Chapter 4, “The Coexistence of Nationalism and Cosmopolitanism,” examines the period between 1997 and 2015, when changes in both domestic and international situations of the three countries made the history problem more complex. The LDP returned to power, but it formed the coalition government with other small parties, while the JSP, a longstanding supporter of cosmopolitan commemoration, was disbanded. Various new actors also entered the field of the history problem, complicating the landscape of mobilizing structures and political opportunities available for nationalist and cosmopolitan commemorations. Perhaps the best-known new actor was the Japanese Society for History Textbook Reform, an NGO that promoted “healthy nationalism” in history education by cooperating with LDP members who wanted to reduce descriptions of Japan’s past wrongdoings in history textbooks. At the same time, historians and educators in the three countries initiated joint historical research and education projects to critically reflect on nationalist biases in historiographies and textbooks, and even the LDP-led coalition government launched bilateral joint historical research projects with South Korea and China to prevent further escalation of the history problem. Thus, even though the LDP tried to exploit its access to the government and other political opportunities to strengthen nationalism in Japan’s official commemoration, its action was moderated by its coalition partner Kōmeitō and constrained by pressures from South Korea and China. This made up for the decline of mobilizing structures and political opportunities available for proponents of cosmopolitan commemoration. Nationalist commemorations in the three countries continue to fuel the history problem, but they now coexist, in a complex manner, with mutual cosmopolitan commemoration initiated by governmental and nongovernmental joint projects.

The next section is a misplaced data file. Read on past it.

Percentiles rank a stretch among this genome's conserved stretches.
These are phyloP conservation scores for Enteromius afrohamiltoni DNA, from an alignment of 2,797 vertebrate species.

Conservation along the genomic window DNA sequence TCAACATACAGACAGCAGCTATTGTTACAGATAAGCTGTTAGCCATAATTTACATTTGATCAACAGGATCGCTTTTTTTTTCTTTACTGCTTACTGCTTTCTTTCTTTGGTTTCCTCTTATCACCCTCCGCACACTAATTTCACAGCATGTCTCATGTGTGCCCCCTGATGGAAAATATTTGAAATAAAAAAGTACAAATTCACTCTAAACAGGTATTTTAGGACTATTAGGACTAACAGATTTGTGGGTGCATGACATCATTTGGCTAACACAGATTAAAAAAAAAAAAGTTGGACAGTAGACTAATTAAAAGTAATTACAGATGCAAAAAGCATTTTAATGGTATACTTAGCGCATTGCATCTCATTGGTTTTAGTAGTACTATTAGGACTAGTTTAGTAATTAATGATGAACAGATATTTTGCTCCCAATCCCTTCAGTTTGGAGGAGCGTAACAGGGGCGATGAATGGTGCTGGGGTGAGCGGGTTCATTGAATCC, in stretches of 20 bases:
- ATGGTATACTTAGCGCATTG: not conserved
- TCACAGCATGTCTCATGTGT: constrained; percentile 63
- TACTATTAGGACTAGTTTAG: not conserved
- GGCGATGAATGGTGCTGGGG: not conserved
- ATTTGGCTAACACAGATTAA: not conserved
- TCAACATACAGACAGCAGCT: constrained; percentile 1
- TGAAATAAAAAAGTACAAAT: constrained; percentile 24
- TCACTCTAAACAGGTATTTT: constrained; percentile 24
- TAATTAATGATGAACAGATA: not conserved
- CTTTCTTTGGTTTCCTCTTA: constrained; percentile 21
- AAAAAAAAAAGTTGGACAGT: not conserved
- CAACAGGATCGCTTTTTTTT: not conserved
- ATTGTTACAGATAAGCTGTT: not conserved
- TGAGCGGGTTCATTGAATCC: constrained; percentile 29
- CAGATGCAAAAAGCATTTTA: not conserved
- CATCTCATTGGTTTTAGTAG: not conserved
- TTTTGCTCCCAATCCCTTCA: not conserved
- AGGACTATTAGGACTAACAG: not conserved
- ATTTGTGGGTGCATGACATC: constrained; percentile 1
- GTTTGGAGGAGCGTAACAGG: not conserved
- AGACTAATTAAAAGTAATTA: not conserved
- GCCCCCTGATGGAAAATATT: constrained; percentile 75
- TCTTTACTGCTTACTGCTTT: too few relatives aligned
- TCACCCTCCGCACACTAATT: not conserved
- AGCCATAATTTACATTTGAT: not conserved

The foregoing field analysis reveals one striking pattern in the evolution of the history problem: most of the relevant political actors defined their (p.18) commemorative positions, explicitly or implicitly, in reference to the Tokyo Trial. Thus, chapter 5, “The Legacy of the Tokyo Trial,” explores why the trial became such a key reference point by critically examining ramifications of its three major problems. First, the trial had elements of victor’s justice because it prosecuted Japan alone for the Asia-Pacific War. This created ambivalence and even resentment among Japanese citizens, keeping them from fully confronting Japan’s past wrongdoings. Second, the trial did not recognize Japan’s victimhood vis-à-vis war crimes of the Allied powers, giving Japanese citizens an excuse for reclaiming and dwelling on their own suffering. Third, the trial blamed only a small number of government leaders for the war and practically absolved Japanese citizens. This government-centered view of war responsibility deprived Japanese citizens of opportunities to critically reflect on their share of war guilt. The first and second problems with the trial, in particular, fueled the Japanese nationalist commemoration by breeding resentment, on the one hand, and justified the South Korean and Chinese nationalist commemorations by identifying Japan as the absolute perpetrator, on the other. All three problems then combined to prevent the majority of Japanese citizens from fully commemorating the suffering of South Korean and Chinese victims according to the logic of cosmopolitanism. The Tokyo Trial therefore needs to be critically reassessed, so that citizens in the three countries can disentangle nationalist commemoration from its problematic legacy and move toward a resolution of the history problem.